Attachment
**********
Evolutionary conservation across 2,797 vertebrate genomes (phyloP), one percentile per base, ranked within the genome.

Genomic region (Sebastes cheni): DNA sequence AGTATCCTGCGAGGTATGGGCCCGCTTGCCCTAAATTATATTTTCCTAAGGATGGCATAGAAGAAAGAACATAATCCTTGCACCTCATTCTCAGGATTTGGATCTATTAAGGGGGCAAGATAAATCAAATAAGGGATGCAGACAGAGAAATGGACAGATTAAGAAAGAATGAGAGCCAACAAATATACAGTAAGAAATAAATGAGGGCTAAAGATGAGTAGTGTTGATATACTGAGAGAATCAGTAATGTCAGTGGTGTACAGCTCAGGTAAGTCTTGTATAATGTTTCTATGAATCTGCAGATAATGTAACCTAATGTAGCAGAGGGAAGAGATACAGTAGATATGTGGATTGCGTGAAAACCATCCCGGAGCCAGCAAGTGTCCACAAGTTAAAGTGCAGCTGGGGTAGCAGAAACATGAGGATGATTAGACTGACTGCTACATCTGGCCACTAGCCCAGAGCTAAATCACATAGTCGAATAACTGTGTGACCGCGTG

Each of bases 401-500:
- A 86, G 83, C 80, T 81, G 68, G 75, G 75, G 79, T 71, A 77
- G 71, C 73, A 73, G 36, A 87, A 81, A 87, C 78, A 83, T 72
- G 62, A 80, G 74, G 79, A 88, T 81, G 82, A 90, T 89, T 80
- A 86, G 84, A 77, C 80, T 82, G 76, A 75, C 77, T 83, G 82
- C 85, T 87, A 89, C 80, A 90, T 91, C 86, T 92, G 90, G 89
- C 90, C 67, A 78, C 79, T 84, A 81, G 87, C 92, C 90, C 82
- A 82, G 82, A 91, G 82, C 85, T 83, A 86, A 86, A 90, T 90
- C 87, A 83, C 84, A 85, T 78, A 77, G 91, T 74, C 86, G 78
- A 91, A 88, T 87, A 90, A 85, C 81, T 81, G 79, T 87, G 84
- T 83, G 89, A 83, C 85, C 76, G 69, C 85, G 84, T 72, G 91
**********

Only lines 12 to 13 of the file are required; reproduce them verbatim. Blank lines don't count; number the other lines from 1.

- A 91, A 88, T 87, A 90, A 85, C 81, T 81, G 79, T 87, G 84
- T 83, G 89, A 83, C 85, C 76, G 69, C 85, G 84, T 72, G 91